Snippets

Snippets

Causes of limited insulin secretion

Type 2 diabetes is a major public health issue with more than 400 million individuals affected globally. The main problem is insufficient secretion of insulin, which is produced by β-cells within the pancreas and secreted into the bloodstream after a meal. In a new study, researchers from Sweden show why insulin secretion is not working properly in patients suffering from type 2 diabetes. The study - lead by Nikhil Gandasi and Sebastian Barg from Uppsala University - has now discovered that this is due to a defect that slows down the traffic of insulin packages out of the β-cell.

Insulin is released when small insulin-containing vesicles fuse with the cell membrane, which ejects the hormone into the bloodstream. For this to happen, each of the vesicles must first attach to the cell membrane and allow its secretion machinery to be assembled. By comparing β-cells from healthy and type 2 diabetic individuals, researchers found that the problem lies in the attachment of the insulin vesicles to the cell membrane. The study has been published in Cell Metabolism. The hope is now that the study can guide the development of new treatments for type 2 diabetes.

Stars around the Milky Way

An international team of astronomers led by the Max Planck Institute for Astronomy has made a surprising discovery about the birthplace of groups of stars located in the halo of our Milky Way galaxy.

These halo stars are grouped together in giant structures that orbit the centre of our galaxy, above and below the flat disc of Milky Way. Researchers thought they may have formed from debris left behind by smaller galaxies that invaded Milky Way in the past. But in a study published in the journal  Nature, astronomers now have compelling evidence showing that some of these halo structures actually originate from the Milky Way's disc itself, but were kicked out.

Are There Other Earths?

The universe plays host to a surprising number of planets that appear quite similar to our own. Is it possible that humans could occupy any of these planets in the future? Recent astronomical discoveries have pinpointed thousands of potential candidates. The documentary Are There Other Earths? examines the probable conditions on a handful of these planets.

Directed by David Sky Brody, the documentary looks at the efforts of several observatories in the world, including NASA. Are there Other Earths? offers an intriguing glimpse into an alternate reality that might await humankind tens of thousands of years into the future. To watch the documentary, visit www.bit.ly/2Fb9WUa.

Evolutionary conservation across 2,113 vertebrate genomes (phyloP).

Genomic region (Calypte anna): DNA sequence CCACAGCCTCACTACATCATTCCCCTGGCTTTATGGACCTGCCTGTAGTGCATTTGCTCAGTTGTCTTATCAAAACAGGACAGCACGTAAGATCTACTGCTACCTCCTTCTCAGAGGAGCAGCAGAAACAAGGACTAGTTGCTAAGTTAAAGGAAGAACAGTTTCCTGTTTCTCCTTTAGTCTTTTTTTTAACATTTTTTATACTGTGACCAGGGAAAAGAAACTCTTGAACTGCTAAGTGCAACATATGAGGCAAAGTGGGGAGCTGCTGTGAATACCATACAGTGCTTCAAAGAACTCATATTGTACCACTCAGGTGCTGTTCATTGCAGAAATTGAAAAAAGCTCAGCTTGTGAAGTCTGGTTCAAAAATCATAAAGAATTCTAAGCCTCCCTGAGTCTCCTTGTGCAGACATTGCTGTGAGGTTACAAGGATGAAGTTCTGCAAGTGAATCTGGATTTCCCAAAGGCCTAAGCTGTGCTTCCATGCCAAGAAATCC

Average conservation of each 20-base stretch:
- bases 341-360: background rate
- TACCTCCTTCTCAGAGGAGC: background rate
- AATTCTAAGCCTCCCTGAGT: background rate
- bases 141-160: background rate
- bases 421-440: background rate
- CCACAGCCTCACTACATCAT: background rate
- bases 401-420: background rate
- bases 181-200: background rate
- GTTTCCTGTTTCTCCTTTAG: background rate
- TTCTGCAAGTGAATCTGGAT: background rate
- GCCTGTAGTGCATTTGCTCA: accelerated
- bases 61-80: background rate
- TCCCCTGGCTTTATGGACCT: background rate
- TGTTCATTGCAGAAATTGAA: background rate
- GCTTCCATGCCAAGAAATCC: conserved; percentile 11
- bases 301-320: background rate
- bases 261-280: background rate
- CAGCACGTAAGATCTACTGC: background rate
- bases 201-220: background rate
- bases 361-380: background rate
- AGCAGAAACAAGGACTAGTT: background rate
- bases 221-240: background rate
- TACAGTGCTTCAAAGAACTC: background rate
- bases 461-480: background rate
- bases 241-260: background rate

Developing alternative energy storage devices

Often, sourcing advanced materials to build the next best gadget ends up being unsustainable. In an attempt to fill two needs, scientists at the Institute of Nano Science and Technology (INST), Punjab, have devised a scalable and sustainable solution. Graphene is now evolving as an alternative to conventional energy storage devices like batteries and supercapacitors. High-quality graphene is currently fabricated by inefficient and unsustainable methods.

In this  study, the researchers describe a sustainable method to manufacture high-quality graphene nanosheets using waste peanut shells. The shells are 'carbonised' and processed to form small low-volume pores that increase the surface area available for chemical reactions.

The researchers then tested the electrochemical performance of the resulting material called 'peanut shell derived exfoliated few-layer graphene' (PS-FLG). They also tested PS-FLG by coating it onto sheets of indium tin oxide, and assembled with a gel electrolyte to form a solid state supercapacitor. After tests, the researchers found that the graphene from peanut shells had an extremely high specific surface area.

Light that shines ever so brightly

In the 1980s, researchers began discovering extremely bright sources of X-rays in the outer portions of galaxies, away from supermassive black holes that dominate their centres. At first, researchers thought these cosmic objects, called ultraluminous X-ray sources, or ULXs, were hefty black holes with more than 10 times the sun's mass. But observations beginning in 2014 from NASA's NuSTAR and other telescopes are showing that some ULXs, which glow with X-ray light equal in energy to millions of suns, are actually neutron stars. Three ULXs have been identified as neutron stars so far. Now, a California Institute of Technology, USA-led team using data from Chandra X-ray Observatory has identified a fourth ULX as being a neutron star and found clues about how they can shine brightly.

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